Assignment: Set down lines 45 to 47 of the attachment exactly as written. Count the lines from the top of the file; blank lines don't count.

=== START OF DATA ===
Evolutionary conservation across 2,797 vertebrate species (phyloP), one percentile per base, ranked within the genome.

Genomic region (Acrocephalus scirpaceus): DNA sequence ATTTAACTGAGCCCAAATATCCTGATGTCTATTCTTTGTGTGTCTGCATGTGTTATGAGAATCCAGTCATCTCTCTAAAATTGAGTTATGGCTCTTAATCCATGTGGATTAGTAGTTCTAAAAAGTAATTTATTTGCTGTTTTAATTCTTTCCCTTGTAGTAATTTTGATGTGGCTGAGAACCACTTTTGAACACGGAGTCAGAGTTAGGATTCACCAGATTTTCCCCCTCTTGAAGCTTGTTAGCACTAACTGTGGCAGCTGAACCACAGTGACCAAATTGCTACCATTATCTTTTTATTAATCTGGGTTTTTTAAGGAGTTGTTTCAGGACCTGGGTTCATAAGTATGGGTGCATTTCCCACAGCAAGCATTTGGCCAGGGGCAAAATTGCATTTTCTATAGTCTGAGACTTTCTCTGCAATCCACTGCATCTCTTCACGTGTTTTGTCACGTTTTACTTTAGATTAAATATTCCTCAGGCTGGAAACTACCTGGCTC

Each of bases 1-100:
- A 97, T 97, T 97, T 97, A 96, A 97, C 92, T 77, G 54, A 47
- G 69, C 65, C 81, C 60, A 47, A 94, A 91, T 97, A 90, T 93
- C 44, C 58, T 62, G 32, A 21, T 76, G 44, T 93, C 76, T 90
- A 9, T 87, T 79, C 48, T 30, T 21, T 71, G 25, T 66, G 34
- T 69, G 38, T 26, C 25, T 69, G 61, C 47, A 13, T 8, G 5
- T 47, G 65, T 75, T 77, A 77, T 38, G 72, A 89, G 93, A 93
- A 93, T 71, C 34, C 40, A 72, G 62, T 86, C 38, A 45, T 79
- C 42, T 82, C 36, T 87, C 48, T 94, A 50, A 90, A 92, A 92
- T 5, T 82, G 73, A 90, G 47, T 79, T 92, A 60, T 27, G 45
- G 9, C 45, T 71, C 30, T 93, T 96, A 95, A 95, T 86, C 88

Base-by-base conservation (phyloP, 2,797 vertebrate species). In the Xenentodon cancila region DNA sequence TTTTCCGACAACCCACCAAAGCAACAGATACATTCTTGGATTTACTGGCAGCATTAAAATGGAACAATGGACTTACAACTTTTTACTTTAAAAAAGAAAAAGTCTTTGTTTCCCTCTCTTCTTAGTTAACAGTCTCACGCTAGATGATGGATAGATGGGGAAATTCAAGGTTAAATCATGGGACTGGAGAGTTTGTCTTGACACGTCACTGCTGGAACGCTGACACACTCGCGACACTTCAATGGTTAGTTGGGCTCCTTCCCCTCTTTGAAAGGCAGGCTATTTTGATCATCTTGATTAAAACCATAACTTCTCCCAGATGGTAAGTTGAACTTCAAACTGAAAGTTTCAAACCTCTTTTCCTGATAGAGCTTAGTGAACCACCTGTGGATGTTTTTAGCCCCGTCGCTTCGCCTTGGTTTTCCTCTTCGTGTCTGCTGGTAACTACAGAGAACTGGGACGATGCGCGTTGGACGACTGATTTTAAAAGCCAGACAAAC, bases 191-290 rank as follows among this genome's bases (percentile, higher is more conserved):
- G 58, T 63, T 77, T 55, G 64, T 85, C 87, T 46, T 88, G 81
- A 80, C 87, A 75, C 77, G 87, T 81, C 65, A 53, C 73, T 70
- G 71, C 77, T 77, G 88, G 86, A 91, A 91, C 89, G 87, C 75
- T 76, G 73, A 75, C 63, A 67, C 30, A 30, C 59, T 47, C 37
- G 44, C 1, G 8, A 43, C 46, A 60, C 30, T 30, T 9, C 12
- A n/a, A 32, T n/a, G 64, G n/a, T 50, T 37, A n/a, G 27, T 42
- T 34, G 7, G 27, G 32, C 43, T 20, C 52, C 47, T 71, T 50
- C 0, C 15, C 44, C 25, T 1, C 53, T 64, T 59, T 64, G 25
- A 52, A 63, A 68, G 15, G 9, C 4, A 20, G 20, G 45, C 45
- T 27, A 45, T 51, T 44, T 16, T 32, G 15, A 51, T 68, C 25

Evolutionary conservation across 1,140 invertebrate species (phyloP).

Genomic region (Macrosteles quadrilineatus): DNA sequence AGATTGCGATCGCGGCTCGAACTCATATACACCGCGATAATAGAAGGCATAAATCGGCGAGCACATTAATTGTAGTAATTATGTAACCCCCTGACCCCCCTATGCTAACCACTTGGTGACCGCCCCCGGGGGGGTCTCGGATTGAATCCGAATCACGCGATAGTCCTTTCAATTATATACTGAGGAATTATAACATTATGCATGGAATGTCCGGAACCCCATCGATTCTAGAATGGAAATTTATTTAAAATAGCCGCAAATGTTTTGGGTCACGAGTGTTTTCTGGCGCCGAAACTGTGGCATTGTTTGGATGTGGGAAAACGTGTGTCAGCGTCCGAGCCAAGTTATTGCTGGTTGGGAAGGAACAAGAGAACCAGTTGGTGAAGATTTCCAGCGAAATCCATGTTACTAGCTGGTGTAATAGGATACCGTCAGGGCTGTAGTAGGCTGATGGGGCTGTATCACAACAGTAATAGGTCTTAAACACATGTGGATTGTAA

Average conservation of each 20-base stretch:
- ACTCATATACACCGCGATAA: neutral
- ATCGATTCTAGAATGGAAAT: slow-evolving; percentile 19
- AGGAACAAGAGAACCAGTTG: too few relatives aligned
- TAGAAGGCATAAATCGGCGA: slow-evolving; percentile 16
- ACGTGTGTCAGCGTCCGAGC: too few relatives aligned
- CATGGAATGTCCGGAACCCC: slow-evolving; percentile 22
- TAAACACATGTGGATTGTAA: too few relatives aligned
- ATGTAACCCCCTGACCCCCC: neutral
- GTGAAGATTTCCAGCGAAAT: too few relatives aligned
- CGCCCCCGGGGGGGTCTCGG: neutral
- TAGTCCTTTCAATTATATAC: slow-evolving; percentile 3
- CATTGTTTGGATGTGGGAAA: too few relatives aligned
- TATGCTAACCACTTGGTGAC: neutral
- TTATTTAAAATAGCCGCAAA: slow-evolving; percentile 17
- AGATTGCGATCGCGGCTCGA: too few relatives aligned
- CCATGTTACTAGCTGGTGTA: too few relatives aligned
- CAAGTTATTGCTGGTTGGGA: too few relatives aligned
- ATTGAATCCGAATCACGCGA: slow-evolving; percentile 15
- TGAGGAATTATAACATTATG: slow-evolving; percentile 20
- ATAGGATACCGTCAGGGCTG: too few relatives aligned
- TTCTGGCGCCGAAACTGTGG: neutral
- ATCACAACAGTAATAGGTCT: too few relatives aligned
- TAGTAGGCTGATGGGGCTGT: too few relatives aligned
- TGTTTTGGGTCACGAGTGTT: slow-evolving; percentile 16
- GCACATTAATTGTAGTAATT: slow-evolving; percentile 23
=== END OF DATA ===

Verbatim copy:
- ATTGAATCCGAATCACGCGA: slow-evolving; percentile 15
- TGAGGAATTATAACATTATG: slow-evolving; percentile 20
- ATAGGATACCGTCAGGGCTG: too few relatives aligned